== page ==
Skills learned during Quarantine

Posted on Monday, March 22, 2021

Person playing with a rubik's cube

As university students, our course load can quickly become the largest part of our day. On top of that, many students need to keep a part-time job and juggle responsibilities in their day to day lives. This doesn’t leave much room for students to flourish in other skills or hobbies that would interest them and at the very least, makes binging Netflix after a long day of online classes and studying more appealing than applying yourself to something. However, there are many virtues to be found in developing hobby that inspires you.

Enriching your life with something other than studying, work or daily routines

The concept of a “third place” is something that enhances work-life balance. This is the idea that people have three important places in their life. The first is the home where people go to relax and spend time with family, second is the workplace (in the university context we can think of this as school as well) and third is whatever or wherever else you feel like putting your time into to be part of a community. This model of course varies from person to person but you can boil it down to this: you should be able to balance out your life, your work and your hobby.

For many, this third place can be anything from an on-campus club, a gym, a sports team or even painting by yourself at home. It can be a physical place or just a state of mind you’re in when doing something you love. You can practice whatever you’re doing casually or strive to improve the skill you practice. As many of you might have felt, social restrictions due to the COVID-19 pandemic have thrown a wrench in our work-life balance and you probably have lost that “third place”. The silver lining to all the time spent at home is that it has probably forced you out of boredom to pick up a hobby you had long forgotten or one that you had always wanted to try out.

My personal experience

Personally, for me, after the first few months of binging ridiculously long novels, I stumbled upon something that now keeps me going every day, improving at art. I had always wanted to try out illustration but I had given up before even trying because I thought I just didn’t have that nebulous thing that made or broke every artist: talent. One day, I decided to just dive headfirst into it and found that not only is talent a myth, but also that there is a lot of fun to be had in trying to put my vision on paper using self-taught techniques on the internet. It’s actually jarring realizing the wealth of knowledge that is on the web to let you learn basically anything you want. Since then I have kept up with drawing daily over the past few months and I am quite proud of the progress I made.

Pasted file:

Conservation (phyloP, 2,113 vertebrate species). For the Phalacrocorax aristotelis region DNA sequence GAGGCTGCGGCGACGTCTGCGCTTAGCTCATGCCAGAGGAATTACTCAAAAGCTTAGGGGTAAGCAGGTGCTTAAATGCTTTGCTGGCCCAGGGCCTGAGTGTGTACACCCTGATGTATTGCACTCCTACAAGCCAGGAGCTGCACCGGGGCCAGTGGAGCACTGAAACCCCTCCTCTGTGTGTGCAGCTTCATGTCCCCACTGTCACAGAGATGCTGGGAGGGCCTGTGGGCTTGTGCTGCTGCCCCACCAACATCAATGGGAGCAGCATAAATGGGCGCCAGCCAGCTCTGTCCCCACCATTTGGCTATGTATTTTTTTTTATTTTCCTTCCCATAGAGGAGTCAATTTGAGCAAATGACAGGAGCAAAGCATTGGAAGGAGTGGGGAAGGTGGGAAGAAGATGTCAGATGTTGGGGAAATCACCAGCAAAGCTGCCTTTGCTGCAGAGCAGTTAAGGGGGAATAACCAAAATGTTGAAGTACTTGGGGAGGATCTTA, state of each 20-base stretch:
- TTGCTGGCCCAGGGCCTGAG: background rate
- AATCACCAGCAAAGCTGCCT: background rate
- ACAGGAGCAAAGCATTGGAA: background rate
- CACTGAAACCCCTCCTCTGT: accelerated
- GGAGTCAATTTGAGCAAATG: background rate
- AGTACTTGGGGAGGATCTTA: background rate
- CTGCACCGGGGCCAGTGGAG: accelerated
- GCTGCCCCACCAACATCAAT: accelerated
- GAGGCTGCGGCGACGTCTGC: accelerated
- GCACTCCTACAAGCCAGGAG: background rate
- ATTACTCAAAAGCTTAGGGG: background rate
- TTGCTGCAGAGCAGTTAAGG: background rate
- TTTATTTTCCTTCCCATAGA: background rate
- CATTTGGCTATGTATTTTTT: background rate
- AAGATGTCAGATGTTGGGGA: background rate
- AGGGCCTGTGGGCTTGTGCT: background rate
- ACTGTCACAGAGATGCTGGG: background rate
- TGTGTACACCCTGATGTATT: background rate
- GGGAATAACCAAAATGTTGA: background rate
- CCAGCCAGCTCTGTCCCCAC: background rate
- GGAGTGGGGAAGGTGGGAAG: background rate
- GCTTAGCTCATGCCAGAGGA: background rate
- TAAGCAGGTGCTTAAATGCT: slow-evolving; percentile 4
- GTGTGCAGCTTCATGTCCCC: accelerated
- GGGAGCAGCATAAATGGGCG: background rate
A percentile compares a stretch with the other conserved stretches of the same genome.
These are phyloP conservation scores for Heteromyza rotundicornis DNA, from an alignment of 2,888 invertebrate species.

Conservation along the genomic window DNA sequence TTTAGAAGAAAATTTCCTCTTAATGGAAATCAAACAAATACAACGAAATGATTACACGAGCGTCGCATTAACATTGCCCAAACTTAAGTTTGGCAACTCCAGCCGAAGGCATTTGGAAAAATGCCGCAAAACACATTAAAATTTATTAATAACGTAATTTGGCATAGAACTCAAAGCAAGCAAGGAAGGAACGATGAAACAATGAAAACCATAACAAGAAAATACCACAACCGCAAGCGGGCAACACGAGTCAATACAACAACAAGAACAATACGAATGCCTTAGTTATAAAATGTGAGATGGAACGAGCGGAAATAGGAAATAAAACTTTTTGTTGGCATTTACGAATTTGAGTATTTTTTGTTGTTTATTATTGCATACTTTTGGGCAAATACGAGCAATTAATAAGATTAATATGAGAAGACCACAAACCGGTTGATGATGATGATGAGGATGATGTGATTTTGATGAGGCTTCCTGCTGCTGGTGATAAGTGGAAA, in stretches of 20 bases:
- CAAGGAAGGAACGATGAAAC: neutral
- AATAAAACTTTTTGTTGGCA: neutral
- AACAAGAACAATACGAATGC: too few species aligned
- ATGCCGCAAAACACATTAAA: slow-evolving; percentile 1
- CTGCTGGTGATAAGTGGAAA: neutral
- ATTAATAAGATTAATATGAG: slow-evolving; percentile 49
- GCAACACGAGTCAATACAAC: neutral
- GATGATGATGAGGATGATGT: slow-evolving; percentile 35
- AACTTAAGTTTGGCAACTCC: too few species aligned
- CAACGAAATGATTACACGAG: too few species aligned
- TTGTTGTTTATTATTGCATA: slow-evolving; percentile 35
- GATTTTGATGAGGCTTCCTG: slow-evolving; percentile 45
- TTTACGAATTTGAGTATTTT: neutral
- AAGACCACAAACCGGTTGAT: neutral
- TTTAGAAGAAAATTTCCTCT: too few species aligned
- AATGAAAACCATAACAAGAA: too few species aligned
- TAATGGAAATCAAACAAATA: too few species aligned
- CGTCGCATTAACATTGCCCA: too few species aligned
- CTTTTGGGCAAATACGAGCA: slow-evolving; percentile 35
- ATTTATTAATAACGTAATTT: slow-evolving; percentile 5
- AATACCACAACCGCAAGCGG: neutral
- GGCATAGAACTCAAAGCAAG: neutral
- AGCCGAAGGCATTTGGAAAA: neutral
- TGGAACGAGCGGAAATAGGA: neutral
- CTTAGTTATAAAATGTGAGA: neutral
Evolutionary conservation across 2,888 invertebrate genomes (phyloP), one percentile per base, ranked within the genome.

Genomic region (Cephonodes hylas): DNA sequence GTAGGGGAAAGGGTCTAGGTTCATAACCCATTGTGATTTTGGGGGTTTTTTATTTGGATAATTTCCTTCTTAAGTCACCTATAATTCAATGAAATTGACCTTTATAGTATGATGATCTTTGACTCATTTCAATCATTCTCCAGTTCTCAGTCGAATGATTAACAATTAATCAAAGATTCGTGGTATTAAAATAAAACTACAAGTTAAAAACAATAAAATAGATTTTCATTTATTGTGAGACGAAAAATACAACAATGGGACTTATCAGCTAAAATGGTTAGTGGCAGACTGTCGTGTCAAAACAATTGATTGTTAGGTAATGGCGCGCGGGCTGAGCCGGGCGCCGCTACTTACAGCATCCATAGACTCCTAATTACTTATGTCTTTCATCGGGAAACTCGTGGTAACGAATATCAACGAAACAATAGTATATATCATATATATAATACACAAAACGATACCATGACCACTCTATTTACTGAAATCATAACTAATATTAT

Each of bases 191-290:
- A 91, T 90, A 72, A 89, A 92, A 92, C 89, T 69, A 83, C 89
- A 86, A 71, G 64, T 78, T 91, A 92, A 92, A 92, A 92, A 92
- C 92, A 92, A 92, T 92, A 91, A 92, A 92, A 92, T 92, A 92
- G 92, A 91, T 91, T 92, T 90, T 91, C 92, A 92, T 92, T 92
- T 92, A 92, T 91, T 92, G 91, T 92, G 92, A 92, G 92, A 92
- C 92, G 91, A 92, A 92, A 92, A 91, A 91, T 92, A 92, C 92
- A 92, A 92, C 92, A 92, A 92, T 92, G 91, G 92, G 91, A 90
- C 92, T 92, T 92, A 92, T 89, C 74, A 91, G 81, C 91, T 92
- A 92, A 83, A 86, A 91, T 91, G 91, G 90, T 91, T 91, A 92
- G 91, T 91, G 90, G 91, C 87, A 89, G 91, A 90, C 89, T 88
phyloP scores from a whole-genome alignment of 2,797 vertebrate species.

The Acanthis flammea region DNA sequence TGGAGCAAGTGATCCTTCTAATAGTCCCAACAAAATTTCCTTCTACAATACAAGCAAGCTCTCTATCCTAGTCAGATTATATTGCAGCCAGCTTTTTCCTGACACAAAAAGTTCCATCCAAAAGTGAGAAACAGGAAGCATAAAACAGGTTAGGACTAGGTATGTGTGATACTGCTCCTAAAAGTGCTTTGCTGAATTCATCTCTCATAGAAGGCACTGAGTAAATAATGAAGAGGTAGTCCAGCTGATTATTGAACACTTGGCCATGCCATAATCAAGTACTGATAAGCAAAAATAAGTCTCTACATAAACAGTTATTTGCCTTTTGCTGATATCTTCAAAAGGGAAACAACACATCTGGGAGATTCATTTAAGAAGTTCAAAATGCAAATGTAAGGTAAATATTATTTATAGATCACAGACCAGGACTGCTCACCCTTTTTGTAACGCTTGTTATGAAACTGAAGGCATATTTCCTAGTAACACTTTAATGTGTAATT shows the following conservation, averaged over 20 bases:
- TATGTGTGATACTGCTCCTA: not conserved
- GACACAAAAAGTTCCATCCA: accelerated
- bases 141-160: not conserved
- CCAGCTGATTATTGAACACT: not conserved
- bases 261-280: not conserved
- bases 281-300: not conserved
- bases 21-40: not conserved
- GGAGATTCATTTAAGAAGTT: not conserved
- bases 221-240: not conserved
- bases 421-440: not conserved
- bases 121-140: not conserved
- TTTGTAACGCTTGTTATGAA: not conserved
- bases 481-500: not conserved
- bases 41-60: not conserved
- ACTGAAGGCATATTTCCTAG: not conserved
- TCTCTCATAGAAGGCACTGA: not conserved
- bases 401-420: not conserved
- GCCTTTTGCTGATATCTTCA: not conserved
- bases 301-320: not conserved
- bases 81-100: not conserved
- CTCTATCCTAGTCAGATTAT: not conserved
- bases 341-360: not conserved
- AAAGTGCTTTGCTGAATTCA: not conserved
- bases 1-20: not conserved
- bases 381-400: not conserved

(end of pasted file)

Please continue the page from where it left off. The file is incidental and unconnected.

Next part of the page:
What other students have gotten up to

I am personally the type of person that wants to pick up hobbies to get better at them, but there is nothing wrong with just enjoying casually without putting much of a commitment to it. You might find new passions or simply just something fun to pick at once in a while. Whatever leaves you accomplished at the end of the task. Many uOttawa students other than myself have done this during the quarantine. We’ve asked students on our Instagram what sort of new skills they’ve picked up in the last year and were able to parse out what are some of the most common ones.

Learning new programming language and adobe after effects
- @ahmadhuda1

Graphic Design
- @max_bernier

I improved my cooking skills!
- @s.ydneycole

Python programming, SQL
- @chin_my_eeeee

Started long boarding… can’t wait for the snow to melt so I can get back at it
- @meg.wish

- @desouza81

Song writing +got into jazz
- @yassine_lachgar7

Baking and cooking
- @kristensherrington

I’ve picked up writing poerty!
- @claire.poulin.7359

With restaurants being opened in a limited capacity and an abundance of time spent at home, it’s normal that people would try and broader their culinary repertoire with skills and know-how that will be useful to then for their entire life.

We also took note of how some students have used this time to deepen their proficiency in certain softwares. The most interactive thing in your home is definitely your computer, so students have found new ways to work on it to satisfy their technical or creative needs. Some have delved into video editing, graphic design and even thought themselves new programming languages from the ground up!

No matter what it is that interests you outside of school or your work, I strongly recommend you pursue that with the level of intensity you see fit. It can be hard to get ourselves motivated to do something creative or challenging on top of all of our other responsibilities, but if that thing inspires you, once you start you won’t be able to stop. So, while we’re still stuck inside for the foreseeable future, go out there (on the internet) and learn about a new hobby to captivate your time.

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